Prices are rising at the highest rate in 40 years. The Federal Reserve’s overly expansionary policy is the main culprit. Yet the Fed has taken only minimal steps to address the problem.
After more than a year of inactivity, the Federal Open Market Committee (FOMC) finally started raising interest rates. It raised its federal funds rate target by 25 basis points in March, 50 basis points in May, 75 basis points in June and another 75 basis points in July.
However, this rate hike was too late and too small to stem the current wave of inflation. The FOMC will need more hard work To reduce inflation and to signal to the public that it is taking inflation Seriously. They should seize this opportunity to implement long-term policy reforms.
Consumer price inflation
The Consumer Price Index (CPI) has increased over the past year 9.1 percentWhile the Personal Consumption Price Index (PCEPI) rose 6.3 percent. Americans face rising prices for basic living expenses like food, gas, housing and clothing.
Fed officials have arrived accept Monetary policy as a major cause of recent high inflation. Auto computer chips and raw material shortages played a role in the early stages of recovery and High oil prices There are more recent contributions. But the price hike has been massive. Original PCEPI Inflation, which excludes food and energy prices, is well above the Fed’s long-term target of two percent.
The problem of inflation seems unending. Not “temporary”. As Fed officials had previously claimed. Despite recent rate hikes, inflation remains high. FOMC project Inflation will remain above target by 2024. Financial markets have implicit expectations about future inflation rejection Last month, but still suggests that inflation will exceed 2.5 percent per year over the next five years.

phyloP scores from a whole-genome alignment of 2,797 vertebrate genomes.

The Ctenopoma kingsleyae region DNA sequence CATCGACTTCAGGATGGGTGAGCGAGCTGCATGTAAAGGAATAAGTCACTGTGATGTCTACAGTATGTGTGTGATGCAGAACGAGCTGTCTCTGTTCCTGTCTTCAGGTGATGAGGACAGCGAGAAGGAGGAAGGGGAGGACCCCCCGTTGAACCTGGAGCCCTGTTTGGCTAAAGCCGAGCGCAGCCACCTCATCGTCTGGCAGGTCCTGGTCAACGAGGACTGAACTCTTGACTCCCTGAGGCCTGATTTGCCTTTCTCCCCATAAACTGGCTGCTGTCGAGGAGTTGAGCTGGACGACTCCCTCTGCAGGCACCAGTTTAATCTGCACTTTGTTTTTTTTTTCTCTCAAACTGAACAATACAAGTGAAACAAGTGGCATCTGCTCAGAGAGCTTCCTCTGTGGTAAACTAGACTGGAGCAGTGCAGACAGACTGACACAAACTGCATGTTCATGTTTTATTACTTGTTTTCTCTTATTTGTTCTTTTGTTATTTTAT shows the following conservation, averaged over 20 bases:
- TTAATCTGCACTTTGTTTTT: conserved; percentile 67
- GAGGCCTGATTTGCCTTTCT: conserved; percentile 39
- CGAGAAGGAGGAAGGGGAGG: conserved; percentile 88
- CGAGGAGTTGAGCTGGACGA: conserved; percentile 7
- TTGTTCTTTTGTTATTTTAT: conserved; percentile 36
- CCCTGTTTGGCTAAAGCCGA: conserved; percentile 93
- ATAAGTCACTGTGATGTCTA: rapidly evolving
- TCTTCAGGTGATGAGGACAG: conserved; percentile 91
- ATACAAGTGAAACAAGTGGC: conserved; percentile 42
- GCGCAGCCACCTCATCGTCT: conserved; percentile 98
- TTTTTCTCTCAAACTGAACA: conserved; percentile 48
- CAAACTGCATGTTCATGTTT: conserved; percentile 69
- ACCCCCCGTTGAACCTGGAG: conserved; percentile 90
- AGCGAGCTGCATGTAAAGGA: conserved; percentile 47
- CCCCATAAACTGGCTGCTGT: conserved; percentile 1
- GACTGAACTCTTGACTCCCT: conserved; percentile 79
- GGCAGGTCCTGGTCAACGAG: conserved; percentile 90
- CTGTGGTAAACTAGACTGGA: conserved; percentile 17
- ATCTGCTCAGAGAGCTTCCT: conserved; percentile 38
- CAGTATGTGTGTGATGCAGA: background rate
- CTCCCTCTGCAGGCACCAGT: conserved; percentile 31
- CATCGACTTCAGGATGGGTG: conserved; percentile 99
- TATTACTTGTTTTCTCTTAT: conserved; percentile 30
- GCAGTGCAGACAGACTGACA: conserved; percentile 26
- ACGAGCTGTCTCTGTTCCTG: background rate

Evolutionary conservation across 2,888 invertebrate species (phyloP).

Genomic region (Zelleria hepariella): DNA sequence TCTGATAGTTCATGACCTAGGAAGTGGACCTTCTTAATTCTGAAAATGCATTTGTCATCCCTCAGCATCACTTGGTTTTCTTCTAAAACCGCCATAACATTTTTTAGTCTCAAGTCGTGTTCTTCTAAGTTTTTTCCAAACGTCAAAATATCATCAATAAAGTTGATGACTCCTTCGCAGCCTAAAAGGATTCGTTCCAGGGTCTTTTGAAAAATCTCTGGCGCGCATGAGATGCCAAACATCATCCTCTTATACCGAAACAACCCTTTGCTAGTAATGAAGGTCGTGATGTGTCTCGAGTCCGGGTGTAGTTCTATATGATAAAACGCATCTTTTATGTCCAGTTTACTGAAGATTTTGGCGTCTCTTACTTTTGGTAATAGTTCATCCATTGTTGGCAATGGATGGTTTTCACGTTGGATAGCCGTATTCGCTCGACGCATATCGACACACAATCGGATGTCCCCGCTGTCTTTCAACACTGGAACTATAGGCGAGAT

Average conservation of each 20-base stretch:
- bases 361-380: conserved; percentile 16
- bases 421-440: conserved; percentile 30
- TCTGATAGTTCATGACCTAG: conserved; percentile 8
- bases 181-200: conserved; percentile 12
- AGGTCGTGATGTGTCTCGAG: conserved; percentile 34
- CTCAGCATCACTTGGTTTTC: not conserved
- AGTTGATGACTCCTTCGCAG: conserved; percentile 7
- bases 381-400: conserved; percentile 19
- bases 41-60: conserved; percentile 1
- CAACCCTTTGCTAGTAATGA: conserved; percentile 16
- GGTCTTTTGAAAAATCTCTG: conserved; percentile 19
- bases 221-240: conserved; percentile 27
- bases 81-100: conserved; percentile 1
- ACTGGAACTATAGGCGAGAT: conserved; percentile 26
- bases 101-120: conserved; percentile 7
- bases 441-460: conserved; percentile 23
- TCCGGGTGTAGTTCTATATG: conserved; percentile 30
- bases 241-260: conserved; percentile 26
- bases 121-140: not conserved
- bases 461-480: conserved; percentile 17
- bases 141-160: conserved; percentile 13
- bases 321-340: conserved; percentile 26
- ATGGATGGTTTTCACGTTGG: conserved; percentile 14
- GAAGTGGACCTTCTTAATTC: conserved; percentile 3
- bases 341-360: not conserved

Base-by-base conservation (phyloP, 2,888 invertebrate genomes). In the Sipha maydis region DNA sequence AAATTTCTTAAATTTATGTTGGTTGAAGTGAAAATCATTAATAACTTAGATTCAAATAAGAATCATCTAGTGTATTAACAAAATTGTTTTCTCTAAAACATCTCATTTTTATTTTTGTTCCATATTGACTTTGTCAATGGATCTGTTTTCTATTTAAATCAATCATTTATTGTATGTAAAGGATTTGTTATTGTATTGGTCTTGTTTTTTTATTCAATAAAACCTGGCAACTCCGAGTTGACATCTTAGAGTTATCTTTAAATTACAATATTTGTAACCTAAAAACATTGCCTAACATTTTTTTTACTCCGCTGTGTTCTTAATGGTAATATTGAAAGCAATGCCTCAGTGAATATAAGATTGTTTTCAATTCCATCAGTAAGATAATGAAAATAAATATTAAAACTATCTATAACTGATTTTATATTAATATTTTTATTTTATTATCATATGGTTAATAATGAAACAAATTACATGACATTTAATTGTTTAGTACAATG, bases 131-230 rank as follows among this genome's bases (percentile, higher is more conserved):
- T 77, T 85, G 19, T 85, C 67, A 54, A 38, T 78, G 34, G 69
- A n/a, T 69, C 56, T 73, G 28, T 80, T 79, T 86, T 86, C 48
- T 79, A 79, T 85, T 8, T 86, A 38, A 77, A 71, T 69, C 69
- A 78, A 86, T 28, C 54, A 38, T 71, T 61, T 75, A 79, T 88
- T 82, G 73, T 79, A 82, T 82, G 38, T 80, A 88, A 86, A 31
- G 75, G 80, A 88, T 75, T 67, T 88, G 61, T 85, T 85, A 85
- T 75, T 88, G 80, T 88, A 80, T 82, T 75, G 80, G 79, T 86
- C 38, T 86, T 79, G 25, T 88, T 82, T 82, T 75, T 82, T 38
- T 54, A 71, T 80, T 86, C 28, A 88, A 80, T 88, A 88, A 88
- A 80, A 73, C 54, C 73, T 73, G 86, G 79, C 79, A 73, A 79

Widespread and persistent inflation seems to be a symptom of monetary policy. Why did the Fed not respond to the threat of inflation earlier?
First, Fed officials relied too heavily on their technical model, which predicted that inflation was transitory. They failed to learn from their mistakes during the Great Recession of 2007-2009, when they were over-reliant on Defective model Prevents the FOMC from cutting interest rates fast enough, further exacerbating the extent of the recession.
Second, the FOMC has adapted its interpretation of its mandate in a way that allows for more inflation. it is changed From an inflation target of two percent per year to an average inflation target of two percent over time (so they are claimed), which delayed its response to high inflation. It reinterpreted its full employment mandate to be greater included And promised not to raise interest rates until the economy reaches this expansionary outlook Maximum employment. Additionally, Fed officials prioritize Pointless goals Inequality, climate policy, and emergency lending to non-financial corporations divert attention from the core task of keeping inflation low.
Third, the Fed monetized fiscal deficits on an unprecedented scale. By itself, debt-financed government spending has little effect on total spending. Additional government spending enabled by newly issued bonds increases the crowding out of private sector spending, as businesses and consumers face higher interest rates. When the Fed monetizes those bonds, however, the new money increases aggregate spending and, with it, prices.
In response to the pandemic, Congress increased fiscal spending $5 trillion. The Fed bought approx $3.4 trillion In US Treasury bonds. In other words, the Fed monetized about 68 percent of the borrowing needed to finance the fiscal policy response.
What can be done?
In the short term, the Fed must address the inflation problem. Raising interest rates may not be enough. The Fed should adopt a monetary policy rule to increase its credibility and reduce uncertainty about its policies. as Scott Sumner And others have argued, a nominal spending rule may be the most effective way to achieve it neutral, predictable Financial policy.
In the long run, the Fed should return to fundamentals. Fed officials must prioritize financial stability over political objectives such as inequality and climate policy. To simplify its tasks, the Fed should consider returning monetary policy to the pre-2008 corridor system.
Thomas L. Hogan is senior research faculty at the American Institute for Economic Research. He was previously Chief Economist for the US Senate Committee on Banking, Housing and Urban Affairs.